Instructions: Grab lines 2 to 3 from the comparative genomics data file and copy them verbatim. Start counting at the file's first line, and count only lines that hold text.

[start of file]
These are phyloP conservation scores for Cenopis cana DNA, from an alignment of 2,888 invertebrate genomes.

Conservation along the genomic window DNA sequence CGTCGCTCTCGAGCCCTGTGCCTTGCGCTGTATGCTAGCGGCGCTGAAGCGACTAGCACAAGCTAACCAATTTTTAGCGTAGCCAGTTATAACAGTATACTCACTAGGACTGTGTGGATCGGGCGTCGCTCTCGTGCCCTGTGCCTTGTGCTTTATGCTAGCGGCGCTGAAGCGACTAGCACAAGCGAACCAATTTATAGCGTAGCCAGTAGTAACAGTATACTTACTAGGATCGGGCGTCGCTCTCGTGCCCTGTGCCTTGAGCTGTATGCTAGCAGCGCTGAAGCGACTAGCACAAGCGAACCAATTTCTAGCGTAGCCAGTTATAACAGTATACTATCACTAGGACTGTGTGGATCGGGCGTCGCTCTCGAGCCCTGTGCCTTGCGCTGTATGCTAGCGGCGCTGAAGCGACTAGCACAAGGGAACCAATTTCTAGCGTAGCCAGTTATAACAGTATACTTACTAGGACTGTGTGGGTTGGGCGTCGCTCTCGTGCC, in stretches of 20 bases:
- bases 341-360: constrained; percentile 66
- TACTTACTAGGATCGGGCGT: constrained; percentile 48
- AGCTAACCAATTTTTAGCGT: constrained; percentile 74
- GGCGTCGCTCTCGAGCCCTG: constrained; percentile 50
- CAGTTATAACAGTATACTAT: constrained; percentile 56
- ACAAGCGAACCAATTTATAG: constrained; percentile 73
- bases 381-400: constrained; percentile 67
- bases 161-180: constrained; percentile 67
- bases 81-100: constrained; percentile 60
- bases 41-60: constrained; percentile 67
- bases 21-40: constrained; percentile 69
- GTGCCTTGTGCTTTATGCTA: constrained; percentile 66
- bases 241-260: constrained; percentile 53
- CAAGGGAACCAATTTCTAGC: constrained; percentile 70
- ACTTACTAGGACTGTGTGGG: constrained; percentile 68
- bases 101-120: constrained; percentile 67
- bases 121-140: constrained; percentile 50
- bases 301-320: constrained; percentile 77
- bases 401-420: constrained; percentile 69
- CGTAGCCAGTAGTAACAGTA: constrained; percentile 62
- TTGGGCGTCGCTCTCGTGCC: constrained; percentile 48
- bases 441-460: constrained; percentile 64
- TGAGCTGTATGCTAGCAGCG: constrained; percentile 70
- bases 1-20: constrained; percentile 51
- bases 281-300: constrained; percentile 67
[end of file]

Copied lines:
Conservation along the genomic window DNA sequence CGTCGCTCTCGAGCCCTGTGCCTTGCGCTGTATGCTAGCGGCGCTGAAGCGACTAGCACAAGCTAACCAATTTTTAGCGTAGCCAGTTATAACAGTATACTCACTAGGACTGTGTGGATCGGGCGTCGCTCTCGTGCCCTGTGCCTTGTGCTTTATGCTAGCGGCGCTGAAGCGACTAGCACAAGCGAACCAATTTATAGCGTAGCCAGTAGTAACAGTATACTTACTAGGATCGGGCGTCGCTCTCGTGCCCTGTGCCTTGAGCTGTATGCTAGCAGCGCTGAAGCGACTAGCACAAGCGAACCAATTTCTAGCGTAGCCAGTTATAACAGTATACTATCACTAGGACTGTGTGGATCGGGCGTCGCTCTCGAGCCCTGTGCCTTGCGCTGTATGCTAGCGGCGCTGAAGCGACTAGCACAAGGGAACCAATTTCTAGCGTAGCCAGTTATAACAGTATACTTACTAGGACTGTGTGGGTTGGGCGTCGCTCTCGTGCC, in stretches of 20 bases:
- bases 341-360: constrained; percentile 66